While we acknowledge that personal biases may easily lead to the interpretation that IdeaAssassins has a negative opinion of the MFA at the University of Alberta, the posters never attempted to argue this. On the contrary, our intention was to interrogate the language used regarding the graduate programs as we do believe that fundamentally, it is problematic to discuss the MFA and PhD as if they are at all similar. Having two very different and distinct foci and objectives, the comparison of the two is a useless discussion which only facilitates ignorance.
Regarding the Idea Intervention (with the provocation seminar), we acknowledge that the use of yes/no response cards did demand a choice be made by those who chose to participate. A dialogue is hardly possible unless individuals share their beliefs and contextualize their opinions. We intended the yes/no responses to illicit a response from which we we could have further dialogue. Further, we did not plan to “force” the cards or the performance on anyone. Kim’s attempt to force the cards on one student was an in-the-moment response to unexpected verbal and physical aggression. We did make a conscious decision to focus on particular groupings of posters, while intentionally passing others by.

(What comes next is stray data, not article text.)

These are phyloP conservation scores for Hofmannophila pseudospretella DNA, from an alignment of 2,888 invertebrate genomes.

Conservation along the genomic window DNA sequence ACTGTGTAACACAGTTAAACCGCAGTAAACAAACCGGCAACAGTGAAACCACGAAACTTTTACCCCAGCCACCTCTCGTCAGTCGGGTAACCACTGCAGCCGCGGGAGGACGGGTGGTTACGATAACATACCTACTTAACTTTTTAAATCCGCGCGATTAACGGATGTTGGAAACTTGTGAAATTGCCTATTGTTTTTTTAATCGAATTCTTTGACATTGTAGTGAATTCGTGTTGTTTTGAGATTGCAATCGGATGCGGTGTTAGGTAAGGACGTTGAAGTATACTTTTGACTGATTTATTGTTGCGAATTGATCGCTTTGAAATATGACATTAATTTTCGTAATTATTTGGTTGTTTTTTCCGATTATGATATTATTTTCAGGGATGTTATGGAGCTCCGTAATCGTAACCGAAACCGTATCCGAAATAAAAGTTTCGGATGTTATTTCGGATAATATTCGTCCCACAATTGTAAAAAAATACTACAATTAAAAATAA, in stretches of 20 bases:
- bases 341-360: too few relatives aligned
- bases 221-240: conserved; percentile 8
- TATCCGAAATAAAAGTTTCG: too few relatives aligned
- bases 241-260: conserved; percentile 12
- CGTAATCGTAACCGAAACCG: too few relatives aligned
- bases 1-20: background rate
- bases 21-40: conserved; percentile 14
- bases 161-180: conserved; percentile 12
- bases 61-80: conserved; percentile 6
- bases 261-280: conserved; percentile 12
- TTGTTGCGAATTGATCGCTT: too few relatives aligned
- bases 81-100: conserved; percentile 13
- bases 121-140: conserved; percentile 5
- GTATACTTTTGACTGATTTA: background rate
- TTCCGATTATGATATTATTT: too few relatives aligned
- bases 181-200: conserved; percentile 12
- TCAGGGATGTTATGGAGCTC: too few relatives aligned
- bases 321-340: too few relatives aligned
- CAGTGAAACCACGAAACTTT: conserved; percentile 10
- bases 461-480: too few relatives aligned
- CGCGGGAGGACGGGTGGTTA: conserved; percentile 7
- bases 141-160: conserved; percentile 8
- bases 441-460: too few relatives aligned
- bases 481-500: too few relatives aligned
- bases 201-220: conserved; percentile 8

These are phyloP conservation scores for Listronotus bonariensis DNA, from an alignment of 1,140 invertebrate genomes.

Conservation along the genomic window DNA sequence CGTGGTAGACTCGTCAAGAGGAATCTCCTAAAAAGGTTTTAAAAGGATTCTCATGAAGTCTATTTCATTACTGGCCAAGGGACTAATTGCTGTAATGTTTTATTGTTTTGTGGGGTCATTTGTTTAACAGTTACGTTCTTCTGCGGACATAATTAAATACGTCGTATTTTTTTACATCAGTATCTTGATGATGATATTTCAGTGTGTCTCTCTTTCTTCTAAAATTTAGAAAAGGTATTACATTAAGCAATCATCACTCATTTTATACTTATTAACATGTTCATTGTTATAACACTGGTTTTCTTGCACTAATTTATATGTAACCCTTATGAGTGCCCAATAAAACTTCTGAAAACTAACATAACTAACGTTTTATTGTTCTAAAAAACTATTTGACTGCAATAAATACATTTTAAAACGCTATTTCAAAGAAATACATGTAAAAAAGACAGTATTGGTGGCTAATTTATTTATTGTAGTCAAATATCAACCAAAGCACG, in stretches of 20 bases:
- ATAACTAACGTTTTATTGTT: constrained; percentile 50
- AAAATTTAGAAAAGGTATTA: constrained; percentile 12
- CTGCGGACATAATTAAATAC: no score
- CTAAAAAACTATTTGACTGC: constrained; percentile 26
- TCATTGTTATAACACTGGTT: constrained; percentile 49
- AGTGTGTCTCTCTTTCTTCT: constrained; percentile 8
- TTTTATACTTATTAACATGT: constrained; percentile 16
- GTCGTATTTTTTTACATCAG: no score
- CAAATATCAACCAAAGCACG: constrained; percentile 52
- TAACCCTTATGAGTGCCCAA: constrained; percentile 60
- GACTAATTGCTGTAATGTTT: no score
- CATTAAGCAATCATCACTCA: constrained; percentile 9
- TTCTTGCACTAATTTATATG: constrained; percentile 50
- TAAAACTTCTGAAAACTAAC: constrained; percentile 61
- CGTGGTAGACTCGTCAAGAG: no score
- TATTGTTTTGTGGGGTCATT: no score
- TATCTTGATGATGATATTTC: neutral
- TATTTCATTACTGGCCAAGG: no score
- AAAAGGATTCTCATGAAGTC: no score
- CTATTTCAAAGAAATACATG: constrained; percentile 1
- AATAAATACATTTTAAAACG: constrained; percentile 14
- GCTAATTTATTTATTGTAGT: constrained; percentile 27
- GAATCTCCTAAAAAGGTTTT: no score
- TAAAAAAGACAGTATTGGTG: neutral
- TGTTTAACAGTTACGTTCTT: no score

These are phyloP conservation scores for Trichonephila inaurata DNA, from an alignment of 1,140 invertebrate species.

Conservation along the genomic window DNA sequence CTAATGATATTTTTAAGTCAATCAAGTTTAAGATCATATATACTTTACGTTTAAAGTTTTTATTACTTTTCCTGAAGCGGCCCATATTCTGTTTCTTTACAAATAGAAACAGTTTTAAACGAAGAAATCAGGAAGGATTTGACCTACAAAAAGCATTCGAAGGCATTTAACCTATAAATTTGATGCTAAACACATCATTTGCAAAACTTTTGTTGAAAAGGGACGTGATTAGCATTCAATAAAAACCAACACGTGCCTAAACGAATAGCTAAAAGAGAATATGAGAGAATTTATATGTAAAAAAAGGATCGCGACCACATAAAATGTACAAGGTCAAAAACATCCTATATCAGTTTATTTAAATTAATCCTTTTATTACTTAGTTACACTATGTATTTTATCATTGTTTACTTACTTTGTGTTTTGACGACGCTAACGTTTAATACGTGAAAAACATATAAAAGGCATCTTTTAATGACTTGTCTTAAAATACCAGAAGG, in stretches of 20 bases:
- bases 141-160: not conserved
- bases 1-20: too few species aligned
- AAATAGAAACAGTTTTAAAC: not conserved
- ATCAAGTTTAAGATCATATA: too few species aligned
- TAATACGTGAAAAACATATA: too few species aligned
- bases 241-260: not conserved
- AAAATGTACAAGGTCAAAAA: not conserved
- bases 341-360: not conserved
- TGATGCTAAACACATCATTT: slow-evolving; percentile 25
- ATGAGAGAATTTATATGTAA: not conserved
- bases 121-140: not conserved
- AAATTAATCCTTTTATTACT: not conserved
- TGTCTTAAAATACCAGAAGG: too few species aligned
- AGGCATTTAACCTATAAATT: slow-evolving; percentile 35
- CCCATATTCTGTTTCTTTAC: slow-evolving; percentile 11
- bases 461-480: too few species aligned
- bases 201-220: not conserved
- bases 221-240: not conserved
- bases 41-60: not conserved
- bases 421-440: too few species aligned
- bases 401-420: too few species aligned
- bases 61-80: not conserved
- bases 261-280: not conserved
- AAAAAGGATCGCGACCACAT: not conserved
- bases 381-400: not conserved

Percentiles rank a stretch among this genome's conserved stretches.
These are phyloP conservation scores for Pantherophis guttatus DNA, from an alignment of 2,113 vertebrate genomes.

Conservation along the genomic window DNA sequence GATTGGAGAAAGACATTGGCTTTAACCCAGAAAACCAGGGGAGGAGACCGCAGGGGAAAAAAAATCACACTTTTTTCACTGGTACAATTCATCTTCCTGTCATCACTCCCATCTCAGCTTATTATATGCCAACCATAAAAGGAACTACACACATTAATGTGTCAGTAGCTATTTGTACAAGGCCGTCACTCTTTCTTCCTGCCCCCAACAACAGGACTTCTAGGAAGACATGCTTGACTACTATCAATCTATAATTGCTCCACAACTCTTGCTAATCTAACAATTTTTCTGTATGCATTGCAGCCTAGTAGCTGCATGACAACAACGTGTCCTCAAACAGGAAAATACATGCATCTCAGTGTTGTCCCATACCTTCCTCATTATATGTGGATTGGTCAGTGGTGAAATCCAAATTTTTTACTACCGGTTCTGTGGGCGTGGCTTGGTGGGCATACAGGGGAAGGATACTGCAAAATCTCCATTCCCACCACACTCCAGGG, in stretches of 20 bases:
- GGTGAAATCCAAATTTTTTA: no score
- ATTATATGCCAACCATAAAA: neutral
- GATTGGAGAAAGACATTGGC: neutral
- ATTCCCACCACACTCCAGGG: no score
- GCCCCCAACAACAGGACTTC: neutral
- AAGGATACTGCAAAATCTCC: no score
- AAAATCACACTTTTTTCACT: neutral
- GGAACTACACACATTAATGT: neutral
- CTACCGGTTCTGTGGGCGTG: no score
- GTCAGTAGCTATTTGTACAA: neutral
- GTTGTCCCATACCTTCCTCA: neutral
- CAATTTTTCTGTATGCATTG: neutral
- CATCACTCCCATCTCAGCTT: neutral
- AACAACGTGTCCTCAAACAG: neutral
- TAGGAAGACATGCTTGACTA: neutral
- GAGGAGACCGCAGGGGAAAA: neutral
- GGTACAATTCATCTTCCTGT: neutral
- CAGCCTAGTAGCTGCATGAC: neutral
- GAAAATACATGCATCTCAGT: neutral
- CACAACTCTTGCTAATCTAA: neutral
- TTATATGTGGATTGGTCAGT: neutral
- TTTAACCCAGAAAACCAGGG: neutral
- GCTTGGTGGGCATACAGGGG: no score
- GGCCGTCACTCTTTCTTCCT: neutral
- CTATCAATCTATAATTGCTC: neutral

We hope this clarifies our intentions, and again, we welcome any additional responses.
RESPONSES (in the order we have received them):
I must say I loved the papering. It felt as if you were inhabiting the space for us. For once the walls weren’t just closing in.
IdeaAssassins’s email response to poster mimics/response:
We (Cortney Lohnes and Kim McLeod) would like to thank you for your poster response to theory / theatre: an introduction. Although the project has generated lots of interest, you have been the only person to engage critically. We appreciate this very much as one of our goals was to illicit a dialogue via the form.
Our response to you would be the following questions:
1. What is your definition of art?
2. Why is it destructive to engage critically with the ideas, opinions, beliefs, and passions of others? Isn’t this exactly what art, and more specifically, perfomance is supposed to do?